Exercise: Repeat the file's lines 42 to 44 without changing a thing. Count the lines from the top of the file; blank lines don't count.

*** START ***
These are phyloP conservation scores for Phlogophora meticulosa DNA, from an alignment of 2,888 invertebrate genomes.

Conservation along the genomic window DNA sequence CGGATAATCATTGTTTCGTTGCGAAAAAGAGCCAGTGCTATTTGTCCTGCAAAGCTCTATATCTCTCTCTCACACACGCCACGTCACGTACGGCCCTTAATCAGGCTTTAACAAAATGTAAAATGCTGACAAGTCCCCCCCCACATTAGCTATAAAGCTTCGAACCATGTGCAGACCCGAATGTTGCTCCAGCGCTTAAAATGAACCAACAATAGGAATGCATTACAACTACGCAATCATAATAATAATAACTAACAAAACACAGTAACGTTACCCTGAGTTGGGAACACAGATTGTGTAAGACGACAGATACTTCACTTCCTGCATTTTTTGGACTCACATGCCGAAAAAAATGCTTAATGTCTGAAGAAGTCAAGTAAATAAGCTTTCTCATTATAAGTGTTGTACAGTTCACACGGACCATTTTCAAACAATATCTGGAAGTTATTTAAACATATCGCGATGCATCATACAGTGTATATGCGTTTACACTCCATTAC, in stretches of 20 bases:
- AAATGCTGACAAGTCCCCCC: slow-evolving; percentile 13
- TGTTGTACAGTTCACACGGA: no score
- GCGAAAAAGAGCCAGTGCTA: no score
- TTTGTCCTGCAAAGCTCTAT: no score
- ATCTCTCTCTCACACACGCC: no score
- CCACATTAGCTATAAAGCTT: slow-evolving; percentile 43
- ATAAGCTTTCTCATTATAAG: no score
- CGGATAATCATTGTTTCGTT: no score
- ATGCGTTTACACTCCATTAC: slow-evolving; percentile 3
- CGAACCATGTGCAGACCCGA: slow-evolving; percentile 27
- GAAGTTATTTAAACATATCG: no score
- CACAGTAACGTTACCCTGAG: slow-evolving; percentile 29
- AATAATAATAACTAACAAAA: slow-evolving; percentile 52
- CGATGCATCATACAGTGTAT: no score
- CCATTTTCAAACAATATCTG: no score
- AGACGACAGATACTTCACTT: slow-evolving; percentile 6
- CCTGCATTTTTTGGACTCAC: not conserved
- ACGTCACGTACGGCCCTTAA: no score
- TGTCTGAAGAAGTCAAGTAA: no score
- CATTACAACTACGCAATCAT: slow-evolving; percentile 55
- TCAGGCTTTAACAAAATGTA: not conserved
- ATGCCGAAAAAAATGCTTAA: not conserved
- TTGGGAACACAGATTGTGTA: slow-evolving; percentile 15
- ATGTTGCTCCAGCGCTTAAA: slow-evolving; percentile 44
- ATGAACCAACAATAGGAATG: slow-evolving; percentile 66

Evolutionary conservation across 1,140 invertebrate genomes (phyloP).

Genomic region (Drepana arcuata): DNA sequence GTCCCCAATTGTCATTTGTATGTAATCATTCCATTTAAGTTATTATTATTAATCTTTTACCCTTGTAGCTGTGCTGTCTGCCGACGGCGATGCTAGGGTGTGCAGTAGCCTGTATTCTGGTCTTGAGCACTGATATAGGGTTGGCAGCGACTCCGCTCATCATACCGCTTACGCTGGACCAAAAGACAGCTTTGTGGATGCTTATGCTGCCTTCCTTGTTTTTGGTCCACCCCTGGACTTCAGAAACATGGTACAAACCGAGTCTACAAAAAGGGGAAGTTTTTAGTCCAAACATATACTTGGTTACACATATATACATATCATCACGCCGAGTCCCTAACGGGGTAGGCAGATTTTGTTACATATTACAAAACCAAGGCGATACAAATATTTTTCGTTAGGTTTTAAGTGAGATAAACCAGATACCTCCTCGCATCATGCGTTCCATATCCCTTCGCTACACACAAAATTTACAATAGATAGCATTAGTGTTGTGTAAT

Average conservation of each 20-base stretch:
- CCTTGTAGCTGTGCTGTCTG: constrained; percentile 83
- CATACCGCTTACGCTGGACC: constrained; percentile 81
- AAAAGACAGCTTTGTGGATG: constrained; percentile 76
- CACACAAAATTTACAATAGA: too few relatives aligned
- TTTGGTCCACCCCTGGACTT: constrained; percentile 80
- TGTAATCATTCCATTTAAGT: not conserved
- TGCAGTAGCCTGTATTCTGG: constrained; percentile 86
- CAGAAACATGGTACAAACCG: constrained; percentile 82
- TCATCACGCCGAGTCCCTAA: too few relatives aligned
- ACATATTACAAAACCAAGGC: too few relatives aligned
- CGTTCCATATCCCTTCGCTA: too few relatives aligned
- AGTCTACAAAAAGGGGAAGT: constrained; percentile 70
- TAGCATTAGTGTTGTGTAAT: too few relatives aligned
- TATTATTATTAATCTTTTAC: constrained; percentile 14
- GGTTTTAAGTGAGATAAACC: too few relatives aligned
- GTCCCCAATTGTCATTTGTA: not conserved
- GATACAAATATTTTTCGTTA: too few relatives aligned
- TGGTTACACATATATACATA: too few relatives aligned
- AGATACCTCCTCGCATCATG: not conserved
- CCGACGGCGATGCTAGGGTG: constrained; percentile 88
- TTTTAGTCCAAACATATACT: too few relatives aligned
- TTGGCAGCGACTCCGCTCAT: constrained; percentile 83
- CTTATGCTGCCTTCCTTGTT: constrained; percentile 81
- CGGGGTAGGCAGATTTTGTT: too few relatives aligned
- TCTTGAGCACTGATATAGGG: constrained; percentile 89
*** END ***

- AGTCTACAAAAAGGGGAAGT: constrained; percentile 70
- TAGCATTAGTGTTGTGTAAT: too few relatives aligned
- TATTATTATTAATCTTTTAC: constrained; percentile 14